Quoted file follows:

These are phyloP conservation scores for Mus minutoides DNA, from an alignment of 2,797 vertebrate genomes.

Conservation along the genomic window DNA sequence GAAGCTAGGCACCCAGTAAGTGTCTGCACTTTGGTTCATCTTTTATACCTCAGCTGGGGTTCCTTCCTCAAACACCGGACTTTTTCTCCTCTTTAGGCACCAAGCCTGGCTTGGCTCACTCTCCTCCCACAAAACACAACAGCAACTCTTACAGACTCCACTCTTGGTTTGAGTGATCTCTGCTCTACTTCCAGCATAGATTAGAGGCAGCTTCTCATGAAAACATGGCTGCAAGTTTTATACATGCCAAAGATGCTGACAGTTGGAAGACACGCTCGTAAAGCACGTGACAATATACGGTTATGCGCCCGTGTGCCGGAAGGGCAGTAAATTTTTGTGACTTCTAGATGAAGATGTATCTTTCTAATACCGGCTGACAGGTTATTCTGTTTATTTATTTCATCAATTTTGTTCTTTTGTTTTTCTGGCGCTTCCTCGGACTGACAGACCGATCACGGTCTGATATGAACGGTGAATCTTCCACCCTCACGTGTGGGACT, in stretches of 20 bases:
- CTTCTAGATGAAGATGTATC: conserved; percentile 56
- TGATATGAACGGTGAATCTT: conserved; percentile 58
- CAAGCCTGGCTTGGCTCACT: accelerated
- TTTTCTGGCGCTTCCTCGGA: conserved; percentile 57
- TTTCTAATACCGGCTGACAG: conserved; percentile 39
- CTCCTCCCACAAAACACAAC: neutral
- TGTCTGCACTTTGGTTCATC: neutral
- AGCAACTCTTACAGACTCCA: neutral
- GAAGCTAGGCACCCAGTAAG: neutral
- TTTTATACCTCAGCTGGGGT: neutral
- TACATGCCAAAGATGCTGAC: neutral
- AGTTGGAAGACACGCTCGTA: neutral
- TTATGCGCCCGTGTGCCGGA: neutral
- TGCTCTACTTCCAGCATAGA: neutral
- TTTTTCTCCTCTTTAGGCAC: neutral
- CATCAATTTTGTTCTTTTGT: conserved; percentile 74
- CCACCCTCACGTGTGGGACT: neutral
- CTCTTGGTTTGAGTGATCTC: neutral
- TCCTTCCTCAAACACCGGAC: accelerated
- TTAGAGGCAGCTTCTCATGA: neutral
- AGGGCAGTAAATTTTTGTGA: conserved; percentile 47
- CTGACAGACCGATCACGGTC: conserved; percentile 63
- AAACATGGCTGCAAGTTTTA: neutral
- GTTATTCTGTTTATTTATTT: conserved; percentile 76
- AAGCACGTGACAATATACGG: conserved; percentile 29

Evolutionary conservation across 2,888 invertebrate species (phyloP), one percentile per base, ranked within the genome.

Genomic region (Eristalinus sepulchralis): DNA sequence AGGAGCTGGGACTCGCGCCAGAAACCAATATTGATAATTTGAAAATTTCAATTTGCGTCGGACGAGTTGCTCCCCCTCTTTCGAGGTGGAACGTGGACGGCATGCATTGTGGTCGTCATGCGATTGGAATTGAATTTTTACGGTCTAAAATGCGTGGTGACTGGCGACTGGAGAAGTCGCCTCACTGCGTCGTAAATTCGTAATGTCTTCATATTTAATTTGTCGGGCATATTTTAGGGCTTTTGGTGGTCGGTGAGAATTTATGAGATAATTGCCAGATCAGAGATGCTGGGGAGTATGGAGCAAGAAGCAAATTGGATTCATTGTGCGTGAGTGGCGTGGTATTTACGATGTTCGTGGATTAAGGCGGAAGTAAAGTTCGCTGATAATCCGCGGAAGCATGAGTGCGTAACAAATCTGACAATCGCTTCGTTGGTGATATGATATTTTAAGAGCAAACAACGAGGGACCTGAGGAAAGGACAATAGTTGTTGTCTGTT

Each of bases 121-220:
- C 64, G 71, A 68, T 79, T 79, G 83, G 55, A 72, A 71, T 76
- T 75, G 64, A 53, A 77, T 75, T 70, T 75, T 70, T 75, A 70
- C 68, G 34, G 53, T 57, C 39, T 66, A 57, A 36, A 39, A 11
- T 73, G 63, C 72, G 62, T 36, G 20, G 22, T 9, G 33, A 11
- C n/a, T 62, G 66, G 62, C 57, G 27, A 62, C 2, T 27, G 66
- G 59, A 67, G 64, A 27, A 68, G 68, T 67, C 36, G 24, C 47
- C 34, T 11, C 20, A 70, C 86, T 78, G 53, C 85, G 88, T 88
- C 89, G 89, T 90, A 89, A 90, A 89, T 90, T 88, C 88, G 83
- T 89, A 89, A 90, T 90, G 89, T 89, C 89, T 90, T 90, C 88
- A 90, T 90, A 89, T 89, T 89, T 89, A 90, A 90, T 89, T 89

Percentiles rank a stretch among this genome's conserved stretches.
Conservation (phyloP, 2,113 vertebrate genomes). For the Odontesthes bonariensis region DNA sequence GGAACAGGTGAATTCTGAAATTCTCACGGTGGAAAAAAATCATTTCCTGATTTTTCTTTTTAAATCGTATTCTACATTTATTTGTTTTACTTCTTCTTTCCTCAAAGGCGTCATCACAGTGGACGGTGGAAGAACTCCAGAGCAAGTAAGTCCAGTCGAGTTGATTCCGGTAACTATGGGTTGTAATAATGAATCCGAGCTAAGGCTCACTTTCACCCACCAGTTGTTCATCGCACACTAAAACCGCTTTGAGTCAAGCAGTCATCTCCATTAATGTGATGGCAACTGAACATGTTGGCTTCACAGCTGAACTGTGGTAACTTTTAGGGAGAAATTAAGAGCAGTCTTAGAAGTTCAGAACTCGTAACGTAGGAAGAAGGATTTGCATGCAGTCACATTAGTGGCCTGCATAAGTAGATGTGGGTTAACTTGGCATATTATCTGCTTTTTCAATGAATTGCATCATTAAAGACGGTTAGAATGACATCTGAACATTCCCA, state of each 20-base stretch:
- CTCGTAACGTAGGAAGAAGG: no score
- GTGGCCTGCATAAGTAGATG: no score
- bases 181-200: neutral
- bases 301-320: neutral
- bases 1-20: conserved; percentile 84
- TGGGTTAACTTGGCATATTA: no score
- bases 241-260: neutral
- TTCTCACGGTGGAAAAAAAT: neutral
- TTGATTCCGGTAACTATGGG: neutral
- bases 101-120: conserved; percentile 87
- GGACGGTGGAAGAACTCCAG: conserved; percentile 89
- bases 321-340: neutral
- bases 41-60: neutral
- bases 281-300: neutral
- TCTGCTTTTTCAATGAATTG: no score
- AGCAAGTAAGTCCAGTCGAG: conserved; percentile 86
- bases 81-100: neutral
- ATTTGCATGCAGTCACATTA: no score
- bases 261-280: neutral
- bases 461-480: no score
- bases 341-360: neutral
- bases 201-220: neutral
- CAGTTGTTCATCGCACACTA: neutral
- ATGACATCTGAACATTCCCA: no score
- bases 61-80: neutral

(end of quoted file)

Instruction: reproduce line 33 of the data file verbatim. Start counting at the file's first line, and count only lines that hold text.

- C 68, G 34, G 53, T 57, C 39, T 66, A 57, A 36, A 39, A 11